How To Go Natural With Your Pet

Going natural is the best way to help your pet live a longer, healthier life. We asked Jean Hofve DVM a staff veterinarian at Only Natural Pet for her expert advice on starting down the natural route.

1. Natural Pet Food

Make your food investment count for the health of your pets! According to Dr. Hofve, pet food manufacturers have realized that consumers want natural, wholesome food for their animals. They have therefore created packaging with a friendly look, advertising, and claims for the products.

Here are some general tips from a vet to assist you in choosing the best pet food.

  • If a corn product is not labeled as organic, then it will be genetically engineered.
  • Two or more meats should make up the majority of the dry foods, while a meat named as the main ingredient should appear in all other forms (can, raw, dehydrated and frozen).
  • Preservatives such as ethoxyquin (BHT), BHA, and propyl galate should be avoided.
  • Select a complete, balanced food for every stage of life rather than one that has been tweaked to fit a specific life stage. All life stages are usually served by foods that place more emphasis on being natural.
  • A high-protein diet with high moisture content is essential for cats to achieve optimal health. It also helps to avoid obesity, diabetes and other diseases. You can feed your cat canned food, homemade meals or even raw meat. It is best to make the transition slowly and gradually in order to avoid stomach problems.
  • Specialty manufacturers are often the ones who do the best work in finding high-quality ingredients, and creating a natural healthy food at a fair price. Select brands who have made an effort to make the best possible food.
  • The processing of dry and canned food is high. Raw, dehydrated or frozen diets are the best options for natural nutrition.

2. Pet grooming

According to Dr. Hofve, there is no or little regulation on pet grooming products. This means that companies are free to use detergents, perfumes and other chemicals which may be harmful. It is particularly true for shampoos that are intended to eliminate fleas, or treat skin conditions like flakes or itching. Many of these chemicals can be absorbed through the skin, and they then enter the bloodstream, where the liver is forced to either break them down or store them, or even eliminate them. Pet grooming products made with natural ingredients, including herbs that are safe for pets, will be gentler to the skin. They also have less chance of being absorbed by the body.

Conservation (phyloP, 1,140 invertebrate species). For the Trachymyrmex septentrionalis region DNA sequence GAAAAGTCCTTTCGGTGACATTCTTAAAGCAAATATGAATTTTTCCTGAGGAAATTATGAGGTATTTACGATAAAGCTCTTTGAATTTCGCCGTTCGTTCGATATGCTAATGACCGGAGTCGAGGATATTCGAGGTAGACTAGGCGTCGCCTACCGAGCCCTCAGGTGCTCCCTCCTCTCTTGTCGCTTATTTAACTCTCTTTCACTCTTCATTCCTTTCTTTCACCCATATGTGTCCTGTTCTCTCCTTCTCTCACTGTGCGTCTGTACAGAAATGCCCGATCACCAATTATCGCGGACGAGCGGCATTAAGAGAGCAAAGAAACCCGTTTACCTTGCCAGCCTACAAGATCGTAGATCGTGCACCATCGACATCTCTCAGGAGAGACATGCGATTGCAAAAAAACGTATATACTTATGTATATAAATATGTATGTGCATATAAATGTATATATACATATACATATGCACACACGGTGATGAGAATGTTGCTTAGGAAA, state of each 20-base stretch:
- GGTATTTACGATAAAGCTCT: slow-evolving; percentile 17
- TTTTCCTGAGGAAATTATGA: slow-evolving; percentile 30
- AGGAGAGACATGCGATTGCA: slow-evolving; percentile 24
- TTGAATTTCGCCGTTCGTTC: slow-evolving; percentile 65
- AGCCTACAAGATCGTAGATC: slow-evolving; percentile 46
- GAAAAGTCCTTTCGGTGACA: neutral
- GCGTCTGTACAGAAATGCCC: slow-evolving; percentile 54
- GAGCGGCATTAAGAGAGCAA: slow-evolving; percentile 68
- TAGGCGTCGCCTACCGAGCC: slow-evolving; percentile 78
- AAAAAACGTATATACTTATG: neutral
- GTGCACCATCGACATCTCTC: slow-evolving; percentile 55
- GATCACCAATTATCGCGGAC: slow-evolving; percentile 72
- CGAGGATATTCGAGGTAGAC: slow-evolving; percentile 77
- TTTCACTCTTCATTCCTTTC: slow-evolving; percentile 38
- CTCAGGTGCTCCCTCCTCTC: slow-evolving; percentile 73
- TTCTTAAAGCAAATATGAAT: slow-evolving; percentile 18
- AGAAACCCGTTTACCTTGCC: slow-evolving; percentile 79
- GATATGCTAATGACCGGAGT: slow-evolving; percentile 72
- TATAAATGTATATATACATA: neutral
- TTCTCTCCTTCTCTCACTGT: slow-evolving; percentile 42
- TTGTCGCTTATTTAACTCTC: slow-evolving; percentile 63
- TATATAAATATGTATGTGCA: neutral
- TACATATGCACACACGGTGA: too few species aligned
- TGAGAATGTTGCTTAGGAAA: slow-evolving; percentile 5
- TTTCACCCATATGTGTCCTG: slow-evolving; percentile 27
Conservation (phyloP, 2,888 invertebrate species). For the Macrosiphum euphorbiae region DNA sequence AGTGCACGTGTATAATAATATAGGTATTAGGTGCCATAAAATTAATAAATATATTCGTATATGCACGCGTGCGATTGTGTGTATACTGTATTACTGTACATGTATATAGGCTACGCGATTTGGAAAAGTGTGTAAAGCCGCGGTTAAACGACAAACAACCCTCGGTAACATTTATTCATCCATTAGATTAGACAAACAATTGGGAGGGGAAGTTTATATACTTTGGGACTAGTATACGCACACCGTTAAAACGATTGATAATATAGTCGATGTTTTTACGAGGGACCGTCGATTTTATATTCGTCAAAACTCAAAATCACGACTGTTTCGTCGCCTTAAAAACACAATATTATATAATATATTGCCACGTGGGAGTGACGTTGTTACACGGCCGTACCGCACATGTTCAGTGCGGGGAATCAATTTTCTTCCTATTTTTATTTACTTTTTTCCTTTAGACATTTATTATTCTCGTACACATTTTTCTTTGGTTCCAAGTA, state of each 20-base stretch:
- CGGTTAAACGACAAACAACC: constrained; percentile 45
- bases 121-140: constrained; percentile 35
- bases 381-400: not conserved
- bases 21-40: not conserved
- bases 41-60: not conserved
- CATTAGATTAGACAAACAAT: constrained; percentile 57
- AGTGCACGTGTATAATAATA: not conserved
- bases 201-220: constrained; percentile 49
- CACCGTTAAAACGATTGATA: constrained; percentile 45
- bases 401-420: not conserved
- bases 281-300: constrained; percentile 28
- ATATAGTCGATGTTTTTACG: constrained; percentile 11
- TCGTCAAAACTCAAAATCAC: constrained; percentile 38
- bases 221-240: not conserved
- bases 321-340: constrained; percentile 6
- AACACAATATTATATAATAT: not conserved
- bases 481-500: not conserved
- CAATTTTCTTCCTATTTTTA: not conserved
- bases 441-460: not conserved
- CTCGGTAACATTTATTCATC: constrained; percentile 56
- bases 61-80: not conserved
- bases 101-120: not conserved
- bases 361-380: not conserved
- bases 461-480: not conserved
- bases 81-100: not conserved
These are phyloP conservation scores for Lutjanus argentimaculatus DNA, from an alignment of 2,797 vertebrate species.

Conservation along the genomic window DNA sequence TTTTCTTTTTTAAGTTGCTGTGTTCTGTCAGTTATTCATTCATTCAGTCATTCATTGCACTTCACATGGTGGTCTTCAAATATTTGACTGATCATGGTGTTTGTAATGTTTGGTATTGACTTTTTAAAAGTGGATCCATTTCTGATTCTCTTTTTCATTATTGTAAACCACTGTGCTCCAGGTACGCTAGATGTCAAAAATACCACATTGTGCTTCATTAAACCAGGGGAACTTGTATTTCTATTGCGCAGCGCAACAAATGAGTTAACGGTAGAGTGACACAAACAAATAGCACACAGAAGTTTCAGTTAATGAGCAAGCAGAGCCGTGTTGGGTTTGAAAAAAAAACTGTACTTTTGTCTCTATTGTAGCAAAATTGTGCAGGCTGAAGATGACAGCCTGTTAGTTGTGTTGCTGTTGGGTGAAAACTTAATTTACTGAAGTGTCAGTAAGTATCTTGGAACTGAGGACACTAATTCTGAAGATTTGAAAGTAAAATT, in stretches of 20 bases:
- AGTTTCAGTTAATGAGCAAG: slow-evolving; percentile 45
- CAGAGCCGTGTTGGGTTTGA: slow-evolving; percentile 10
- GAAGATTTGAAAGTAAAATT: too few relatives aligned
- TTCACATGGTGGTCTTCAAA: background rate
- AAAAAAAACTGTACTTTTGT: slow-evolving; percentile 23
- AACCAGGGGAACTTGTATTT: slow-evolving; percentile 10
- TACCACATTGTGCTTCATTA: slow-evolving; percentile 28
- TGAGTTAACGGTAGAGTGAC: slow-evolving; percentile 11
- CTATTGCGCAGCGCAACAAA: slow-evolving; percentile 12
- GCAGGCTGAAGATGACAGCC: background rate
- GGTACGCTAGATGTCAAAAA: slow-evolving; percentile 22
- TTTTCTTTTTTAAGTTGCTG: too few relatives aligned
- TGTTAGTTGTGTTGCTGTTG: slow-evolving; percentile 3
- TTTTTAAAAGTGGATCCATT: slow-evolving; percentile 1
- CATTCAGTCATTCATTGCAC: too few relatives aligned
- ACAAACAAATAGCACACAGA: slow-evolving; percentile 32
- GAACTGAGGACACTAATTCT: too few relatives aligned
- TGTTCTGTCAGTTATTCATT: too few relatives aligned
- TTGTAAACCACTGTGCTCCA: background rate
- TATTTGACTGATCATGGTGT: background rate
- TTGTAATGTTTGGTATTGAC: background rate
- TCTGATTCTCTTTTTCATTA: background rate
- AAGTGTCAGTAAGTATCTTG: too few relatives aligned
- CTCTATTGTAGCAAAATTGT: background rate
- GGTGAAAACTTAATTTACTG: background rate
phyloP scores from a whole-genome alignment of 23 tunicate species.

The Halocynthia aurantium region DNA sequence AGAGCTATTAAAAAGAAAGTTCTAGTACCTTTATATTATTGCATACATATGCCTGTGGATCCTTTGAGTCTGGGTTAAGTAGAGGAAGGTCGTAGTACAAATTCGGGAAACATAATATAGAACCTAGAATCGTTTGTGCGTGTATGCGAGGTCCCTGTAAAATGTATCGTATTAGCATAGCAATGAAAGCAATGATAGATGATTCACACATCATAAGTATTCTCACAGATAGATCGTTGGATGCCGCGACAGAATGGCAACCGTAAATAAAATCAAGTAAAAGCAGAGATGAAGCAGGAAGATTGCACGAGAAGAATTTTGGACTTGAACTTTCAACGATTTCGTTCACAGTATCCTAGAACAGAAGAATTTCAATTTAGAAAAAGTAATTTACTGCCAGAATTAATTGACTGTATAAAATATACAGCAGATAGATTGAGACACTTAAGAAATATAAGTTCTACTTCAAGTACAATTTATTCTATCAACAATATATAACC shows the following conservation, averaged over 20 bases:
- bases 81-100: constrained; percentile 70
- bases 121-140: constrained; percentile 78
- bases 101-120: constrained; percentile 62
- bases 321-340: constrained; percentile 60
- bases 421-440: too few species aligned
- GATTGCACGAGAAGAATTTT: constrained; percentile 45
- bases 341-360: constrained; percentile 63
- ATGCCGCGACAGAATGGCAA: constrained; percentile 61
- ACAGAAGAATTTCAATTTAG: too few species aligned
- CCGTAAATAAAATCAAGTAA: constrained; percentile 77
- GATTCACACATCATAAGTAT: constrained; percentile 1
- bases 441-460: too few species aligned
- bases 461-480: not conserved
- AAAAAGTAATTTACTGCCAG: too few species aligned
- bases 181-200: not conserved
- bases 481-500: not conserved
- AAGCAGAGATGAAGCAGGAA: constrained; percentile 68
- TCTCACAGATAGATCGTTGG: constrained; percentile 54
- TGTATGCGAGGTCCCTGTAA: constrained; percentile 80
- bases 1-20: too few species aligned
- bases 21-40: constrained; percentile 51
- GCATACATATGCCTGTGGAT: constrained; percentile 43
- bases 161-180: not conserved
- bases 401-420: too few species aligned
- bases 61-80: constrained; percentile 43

3. Take vitamins and supplements

Dr. Hofve cautions there’s a huge difference between synthetic and natural vitamins. The body is much more likely to absorb and utilize natural vitamins that are derived from food. The vitamins made in laboratories are not as effective and can even be harmful. In many human studies, large doses of synthetic vitamins have been found to cause unexpected side effects.

4. The best way to control fleas and ticks

The Environmental Protection Agency has documented that every chemically registered flea and tick product have adverse effects on some animals, according to Dr. Hofve. There are many natural methods of flea and tick prevention for pets. However, they require vigilance, dedication and adherence to the instructions. The three-pronged method will work only if it is applied properly to your pet, house/car and yard.

It is important to ensure that your pet’s diet is in good order. A healthy dog will have a lower risk of parasites. Apparently, certain supplements such as B vitamins, yeast, and garlic are toxic to ticks and fleas. Also, flea tags can be helpful. To stay ahead, use a flea-comb often. In severe infestations, you may need to bathe your pet frequently with natural flea-repellent shampoo.

Use borax, diatomaceous Earth, or beneficial nematodes in your yard. Vacuuming frequently in your home and vehicle will remove flea eggs and larvae before they hatch. Bugs can be kept at bay by keeping your yard clean and spraying your dog with an herbal insect repellent.

5. Chews, treats and other pet products

According to Dr. Hofve there are some great treats, but also many bad ones. The jerky treats made in China (chicken and duck, sweet potatoes and dried fruits) are linked to illness and deaths in hundreds of cats and dogs. Even though some of the most dangerous products were recalled and are now back on shelves, they’re still being made in China.

The best option is to buy freeze-dried meats or organs, such as liver and lung. Be sure that they are free of additives and chemicals, as well as having not been subjected to harsh processing. Nature made these simple products, so they should remain that way!

6. Cat Litter

Litter can be tricky. According to Dr. Hofve, the most common kind of litter is clay. The clay is mined in an unfriendly way, and it produces a great deal of dust.

Clay dust, which is only a few centimeters away from your cat’s digging paws can enter her lungs and cause irritation, even asthma, in cats who are susceptible. It is possible that clay can be ingested by cats who are very old, have very furry feet, or very young cats.

Natural, renewable resources such as wheat, corn, sawdust, or walnut shells are preferred. They too, however, have their benefits and disadvantages. Many are dusty and have strong scents, whether they are artificial or pine oils. These can be toxic and aversive to cats with sensitive skin. The pine oils can trigger an allergic response. Newspapers are recyclable, but their inks may contain toxic chemicals.

The majority of cats prefer the finer-textured, clumping litters to pellets and larger clay pieces. The most important part is that you use a cat litter your cat will like and also is easy to clean. The No. 1 reason for failure to use the litter is a dirty box. A dirty box is the No. 1 reason why cats don’t use their boxes.